On Mon, Nov 2, 2009 at 9:05 AM, Jake Mannix <jake.mannix@gmail.com> wrote:
> > Also, why the special case for
>> > ArithmeticExcption here, for the zero norm case? Why not just let
>> > java just
>> > try to divide, and if it divides by zero, well, it'll throw an
>> > ArithmeticException itself... seems like the whole method should just
>> > be
>> > implemented as " return mapDivide(norm()); "
>>
>> No. A division by zero does not lead to ArithmeticException when dealing
>> with double variables, it leads to a NaN being produced. ArithmeticException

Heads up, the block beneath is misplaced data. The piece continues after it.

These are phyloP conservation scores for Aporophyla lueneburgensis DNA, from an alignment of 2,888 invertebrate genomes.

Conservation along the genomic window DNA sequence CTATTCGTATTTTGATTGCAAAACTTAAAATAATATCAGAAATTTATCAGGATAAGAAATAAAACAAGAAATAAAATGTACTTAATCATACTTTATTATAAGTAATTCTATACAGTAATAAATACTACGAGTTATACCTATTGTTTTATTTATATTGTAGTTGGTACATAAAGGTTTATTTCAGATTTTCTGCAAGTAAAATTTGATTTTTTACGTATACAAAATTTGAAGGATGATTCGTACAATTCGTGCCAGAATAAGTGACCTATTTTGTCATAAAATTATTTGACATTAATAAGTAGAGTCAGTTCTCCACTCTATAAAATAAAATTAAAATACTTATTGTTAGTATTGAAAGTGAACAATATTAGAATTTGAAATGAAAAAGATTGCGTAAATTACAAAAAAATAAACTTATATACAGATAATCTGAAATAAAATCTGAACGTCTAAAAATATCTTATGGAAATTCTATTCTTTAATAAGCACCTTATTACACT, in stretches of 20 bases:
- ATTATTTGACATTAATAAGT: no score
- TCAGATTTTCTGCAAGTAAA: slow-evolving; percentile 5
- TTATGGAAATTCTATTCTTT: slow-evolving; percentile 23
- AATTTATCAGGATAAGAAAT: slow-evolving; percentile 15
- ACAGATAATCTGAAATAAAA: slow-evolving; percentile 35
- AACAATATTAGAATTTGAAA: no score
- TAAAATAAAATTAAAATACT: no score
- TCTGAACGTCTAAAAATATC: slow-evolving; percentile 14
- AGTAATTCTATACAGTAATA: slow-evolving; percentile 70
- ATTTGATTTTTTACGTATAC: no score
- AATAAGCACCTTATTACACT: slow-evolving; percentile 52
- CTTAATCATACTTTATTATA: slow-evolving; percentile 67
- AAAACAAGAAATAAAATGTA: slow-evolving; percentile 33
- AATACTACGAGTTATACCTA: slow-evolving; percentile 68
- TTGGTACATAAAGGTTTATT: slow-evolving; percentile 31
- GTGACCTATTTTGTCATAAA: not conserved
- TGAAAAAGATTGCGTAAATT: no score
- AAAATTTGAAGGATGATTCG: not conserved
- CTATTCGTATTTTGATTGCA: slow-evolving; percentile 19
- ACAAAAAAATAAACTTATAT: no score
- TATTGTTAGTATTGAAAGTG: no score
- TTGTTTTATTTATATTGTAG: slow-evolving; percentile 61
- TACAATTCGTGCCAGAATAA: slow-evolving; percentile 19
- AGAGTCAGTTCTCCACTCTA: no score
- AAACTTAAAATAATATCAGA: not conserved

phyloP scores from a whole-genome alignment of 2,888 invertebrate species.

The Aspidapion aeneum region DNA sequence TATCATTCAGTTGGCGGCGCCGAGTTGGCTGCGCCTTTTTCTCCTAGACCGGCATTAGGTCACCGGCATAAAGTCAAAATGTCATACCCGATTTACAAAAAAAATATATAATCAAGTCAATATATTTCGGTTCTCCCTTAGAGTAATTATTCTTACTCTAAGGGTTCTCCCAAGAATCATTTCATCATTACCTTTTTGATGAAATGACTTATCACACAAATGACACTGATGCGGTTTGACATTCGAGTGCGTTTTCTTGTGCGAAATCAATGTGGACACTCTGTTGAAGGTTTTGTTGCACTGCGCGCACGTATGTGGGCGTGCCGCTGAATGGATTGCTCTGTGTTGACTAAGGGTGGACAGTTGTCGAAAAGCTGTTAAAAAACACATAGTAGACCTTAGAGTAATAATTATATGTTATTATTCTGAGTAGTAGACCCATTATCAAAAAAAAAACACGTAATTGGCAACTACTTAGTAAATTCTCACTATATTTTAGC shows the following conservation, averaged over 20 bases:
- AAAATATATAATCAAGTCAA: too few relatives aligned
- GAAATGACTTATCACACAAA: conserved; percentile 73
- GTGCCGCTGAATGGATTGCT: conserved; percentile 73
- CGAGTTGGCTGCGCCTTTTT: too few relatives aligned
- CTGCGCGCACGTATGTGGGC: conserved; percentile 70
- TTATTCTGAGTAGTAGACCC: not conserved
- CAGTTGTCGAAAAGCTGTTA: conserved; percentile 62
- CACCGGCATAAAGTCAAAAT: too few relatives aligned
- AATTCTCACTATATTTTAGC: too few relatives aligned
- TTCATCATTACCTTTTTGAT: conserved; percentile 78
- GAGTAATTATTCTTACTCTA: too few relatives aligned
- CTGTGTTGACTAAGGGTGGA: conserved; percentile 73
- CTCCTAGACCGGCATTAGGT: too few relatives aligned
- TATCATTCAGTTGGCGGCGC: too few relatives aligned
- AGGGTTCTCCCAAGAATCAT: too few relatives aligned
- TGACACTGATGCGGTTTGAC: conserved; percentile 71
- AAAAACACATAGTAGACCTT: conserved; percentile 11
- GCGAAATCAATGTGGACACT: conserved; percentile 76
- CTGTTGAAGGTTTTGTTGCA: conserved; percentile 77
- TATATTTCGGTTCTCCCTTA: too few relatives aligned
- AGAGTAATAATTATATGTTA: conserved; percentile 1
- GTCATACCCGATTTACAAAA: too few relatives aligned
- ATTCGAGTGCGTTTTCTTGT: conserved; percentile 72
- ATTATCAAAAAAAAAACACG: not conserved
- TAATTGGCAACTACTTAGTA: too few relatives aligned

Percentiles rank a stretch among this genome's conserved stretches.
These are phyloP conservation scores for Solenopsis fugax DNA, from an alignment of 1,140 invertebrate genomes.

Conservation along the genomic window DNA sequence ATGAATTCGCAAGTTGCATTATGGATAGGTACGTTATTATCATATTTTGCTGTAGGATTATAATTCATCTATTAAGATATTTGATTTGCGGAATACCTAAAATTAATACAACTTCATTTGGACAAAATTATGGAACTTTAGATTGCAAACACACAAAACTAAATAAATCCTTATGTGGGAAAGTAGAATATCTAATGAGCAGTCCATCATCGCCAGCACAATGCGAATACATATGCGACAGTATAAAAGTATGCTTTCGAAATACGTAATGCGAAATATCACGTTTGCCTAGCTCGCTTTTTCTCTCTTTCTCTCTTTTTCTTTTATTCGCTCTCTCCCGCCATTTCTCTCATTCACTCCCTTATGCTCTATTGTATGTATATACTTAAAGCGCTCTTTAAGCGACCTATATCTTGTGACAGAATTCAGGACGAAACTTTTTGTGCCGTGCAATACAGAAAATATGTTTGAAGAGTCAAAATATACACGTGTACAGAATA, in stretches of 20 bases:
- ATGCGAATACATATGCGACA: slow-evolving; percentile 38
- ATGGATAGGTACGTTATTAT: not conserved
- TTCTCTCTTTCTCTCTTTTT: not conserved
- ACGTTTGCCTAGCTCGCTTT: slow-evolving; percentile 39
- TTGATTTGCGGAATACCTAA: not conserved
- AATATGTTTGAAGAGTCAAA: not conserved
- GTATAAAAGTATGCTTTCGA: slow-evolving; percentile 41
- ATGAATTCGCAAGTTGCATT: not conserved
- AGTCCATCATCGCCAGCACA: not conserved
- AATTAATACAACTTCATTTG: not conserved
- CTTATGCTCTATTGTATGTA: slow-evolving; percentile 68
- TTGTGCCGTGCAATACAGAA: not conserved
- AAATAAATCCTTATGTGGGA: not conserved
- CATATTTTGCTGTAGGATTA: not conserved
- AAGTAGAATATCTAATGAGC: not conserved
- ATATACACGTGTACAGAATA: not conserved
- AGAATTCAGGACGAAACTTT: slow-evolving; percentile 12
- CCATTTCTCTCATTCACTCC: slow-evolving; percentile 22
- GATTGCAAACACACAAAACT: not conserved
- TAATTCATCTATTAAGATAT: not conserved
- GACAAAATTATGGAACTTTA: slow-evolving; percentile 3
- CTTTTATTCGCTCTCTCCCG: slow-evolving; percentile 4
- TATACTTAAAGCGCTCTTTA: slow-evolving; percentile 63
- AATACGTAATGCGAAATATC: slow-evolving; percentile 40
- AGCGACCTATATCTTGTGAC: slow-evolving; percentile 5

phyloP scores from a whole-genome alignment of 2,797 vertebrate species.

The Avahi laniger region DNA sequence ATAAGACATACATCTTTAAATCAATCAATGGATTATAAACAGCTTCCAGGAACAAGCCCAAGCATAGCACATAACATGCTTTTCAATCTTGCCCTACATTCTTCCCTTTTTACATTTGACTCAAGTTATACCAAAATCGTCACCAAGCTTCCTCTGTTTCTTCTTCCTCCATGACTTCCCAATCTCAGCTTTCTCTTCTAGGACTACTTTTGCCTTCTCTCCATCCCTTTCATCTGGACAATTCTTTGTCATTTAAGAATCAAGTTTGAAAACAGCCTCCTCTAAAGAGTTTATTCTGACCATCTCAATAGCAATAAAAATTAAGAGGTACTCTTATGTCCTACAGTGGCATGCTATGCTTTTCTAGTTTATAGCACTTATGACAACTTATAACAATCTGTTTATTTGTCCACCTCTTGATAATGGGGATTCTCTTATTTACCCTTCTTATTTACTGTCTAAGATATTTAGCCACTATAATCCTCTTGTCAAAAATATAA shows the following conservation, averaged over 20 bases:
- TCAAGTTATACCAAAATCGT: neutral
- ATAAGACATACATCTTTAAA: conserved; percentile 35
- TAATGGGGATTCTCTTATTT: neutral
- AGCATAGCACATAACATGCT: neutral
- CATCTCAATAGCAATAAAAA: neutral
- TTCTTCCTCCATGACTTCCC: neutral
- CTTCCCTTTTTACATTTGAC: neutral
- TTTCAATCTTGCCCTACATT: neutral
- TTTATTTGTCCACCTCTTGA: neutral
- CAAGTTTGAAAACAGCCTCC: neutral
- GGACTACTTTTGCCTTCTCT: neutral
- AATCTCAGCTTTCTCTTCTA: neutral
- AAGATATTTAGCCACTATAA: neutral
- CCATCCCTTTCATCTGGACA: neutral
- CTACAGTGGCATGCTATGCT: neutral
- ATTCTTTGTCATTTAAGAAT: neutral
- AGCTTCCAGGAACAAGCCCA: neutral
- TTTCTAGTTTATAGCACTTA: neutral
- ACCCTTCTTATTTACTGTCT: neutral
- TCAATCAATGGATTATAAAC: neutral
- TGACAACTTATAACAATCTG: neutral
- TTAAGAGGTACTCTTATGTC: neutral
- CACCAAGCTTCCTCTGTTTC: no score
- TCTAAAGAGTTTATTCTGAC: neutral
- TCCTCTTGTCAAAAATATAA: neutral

>> is triggered when an integer division by zero occurs.
>>
>
> Duh of course, right.
>
So about this, actually... it seems that this is not done consistently
throughout the vector classes  mapDivide could divide by zero, but does not
explicitly throw ArithmeticException, so why does unitVector() ?
Similarly, projection doesn't bother to check if you're projecting onto the
zero vector, and would end up with a vector of NaN which is just what
unitVector() is avoiding.
It actually looks like the isNaN() and isInfinite() methods aren't used
anywhere except in unit tests. Does this mean that they are not checked in
any of the solvers?
jake